British Fiction and the Cold War offers a unique analysis of the wide-ranging responses of British novelists to the international events and controversies of the East-West conflict between 1945 and 1989. Making reference to over 150 novelists and 800 works of fiction, this book analyses the treatment of such domestic and geopolitical currents as Soviet internationalism, nuclearism, clandestinity, decolonisation, US superpowerdom and the decline of the British socialist movement, and explores the literary forms which writers developed to capture the complexities of the age. In doing so, British Fiction and the Cold War presents a ground-breaking contribution to scholarship on modern/contemporary British fiction, challenging accusations of provincialism levelled at authors of the period and opening up numerous avenues for new research and debate.Utz, a scion of a well-to-do family on the fringes of a#39;the minor German nobilitya#39;.159 Since a child, Utz has been fascinated by ... Through his care of these a#39;brittle Rococo objectsa#39;, Utz a#39;had tried to preserve in microcosm the elegance of European court lifea#39; a a#39;the wit, the ... or else found themselves demoted to manual labour, so that it is not unusual to meet a#39;a tram-ticket salesman who was a scholar of theanbsp;...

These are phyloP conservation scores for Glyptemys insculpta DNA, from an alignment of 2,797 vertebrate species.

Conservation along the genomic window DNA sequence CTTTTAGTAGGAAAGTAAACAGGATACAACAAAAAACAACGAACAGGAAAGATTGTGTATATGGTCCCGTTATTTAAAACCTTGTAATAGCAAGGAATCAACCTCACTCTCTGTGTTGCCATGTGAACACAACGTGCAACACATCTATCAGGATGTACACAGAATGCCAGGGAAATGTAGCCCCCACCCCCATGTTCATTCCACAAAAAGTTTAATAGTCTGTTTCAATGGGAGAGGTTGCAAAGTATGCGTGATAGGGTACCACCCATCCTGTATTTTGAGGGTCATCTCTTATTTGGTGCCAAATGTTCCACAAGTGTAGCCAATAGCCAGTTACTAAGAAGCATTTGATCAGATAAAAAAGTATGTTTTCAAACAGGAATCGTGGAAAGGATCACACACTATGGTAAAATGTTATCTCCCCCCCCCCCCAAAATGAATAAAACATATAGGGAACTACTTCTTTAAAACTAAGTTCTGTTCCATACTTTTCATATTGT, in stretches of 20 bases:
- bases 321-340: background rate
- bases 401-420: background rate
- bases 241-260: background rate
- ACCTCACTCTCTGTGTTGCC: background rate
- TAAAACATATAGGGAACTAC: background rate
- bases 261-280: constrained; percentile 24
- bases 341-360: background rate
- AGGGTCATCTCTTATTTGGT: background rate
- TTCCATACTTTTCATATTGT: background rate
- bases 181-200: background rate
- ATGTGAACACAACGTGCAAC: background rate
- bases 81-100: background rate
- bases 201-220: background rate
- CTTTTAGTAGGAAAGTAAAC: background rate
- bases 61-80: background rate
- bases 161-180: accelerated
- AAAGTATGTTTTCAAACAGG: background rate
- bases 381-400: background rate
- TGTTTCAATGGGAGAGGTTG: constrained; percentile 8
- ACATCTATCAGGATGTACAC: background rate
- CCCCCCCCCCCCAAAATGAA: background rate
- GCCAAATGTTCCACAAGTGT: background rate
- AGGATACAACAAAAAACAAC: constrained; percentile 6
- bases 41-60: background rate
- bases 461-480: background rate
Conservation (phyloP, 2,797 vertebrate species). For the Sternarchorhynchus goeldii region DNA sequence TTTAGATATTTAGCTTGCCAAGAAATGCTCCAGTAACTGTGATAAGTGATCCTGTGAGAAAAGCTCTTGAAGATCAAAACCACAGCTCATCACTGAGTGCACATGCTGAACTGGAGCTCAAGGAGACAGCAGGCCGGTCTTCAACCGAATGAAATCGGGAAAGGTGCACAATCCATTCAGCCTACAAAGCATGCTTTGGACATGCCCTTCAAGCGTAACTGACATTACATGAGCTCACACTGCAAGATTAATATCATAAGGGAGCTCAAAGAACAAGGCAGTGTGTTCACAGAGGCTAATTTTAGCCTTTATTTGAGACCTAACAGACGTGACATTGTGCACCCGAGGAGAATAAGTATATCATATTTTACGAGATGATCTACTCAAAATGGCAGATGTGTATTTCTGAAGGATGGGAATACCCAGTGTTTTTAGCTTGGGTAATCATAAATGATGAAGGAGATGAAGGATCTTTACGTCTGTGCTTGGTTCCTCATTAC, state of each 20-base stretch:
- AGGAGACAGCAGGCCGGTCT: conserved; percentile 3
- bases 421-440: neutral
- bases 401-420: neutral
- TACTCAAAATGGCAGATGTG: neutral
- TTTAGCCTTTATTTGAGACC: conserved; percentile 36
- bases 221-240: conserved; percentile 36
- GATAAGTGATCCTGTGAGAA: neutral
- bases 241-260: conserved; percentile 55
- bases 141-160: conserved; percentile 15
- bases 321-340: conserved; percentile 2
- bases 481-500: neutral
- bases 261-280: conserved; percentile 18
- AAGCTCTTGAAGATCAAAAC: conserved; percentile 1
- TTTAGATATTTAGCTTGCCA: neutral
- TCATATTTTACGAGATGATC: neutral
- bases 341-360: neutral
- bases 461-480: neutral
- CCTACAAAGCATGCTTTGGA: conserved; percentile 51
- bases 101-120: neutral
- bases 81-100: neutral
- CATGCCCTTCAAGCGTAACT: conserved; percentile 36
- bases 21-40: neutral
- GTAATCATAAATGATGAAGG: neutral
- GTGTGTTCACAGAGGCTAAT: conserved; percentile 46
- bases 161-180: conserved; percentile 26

|Title||:||British Fiction and the Cold War|
|Publisher||:||Palgrave Macmillan - 2013-09-20|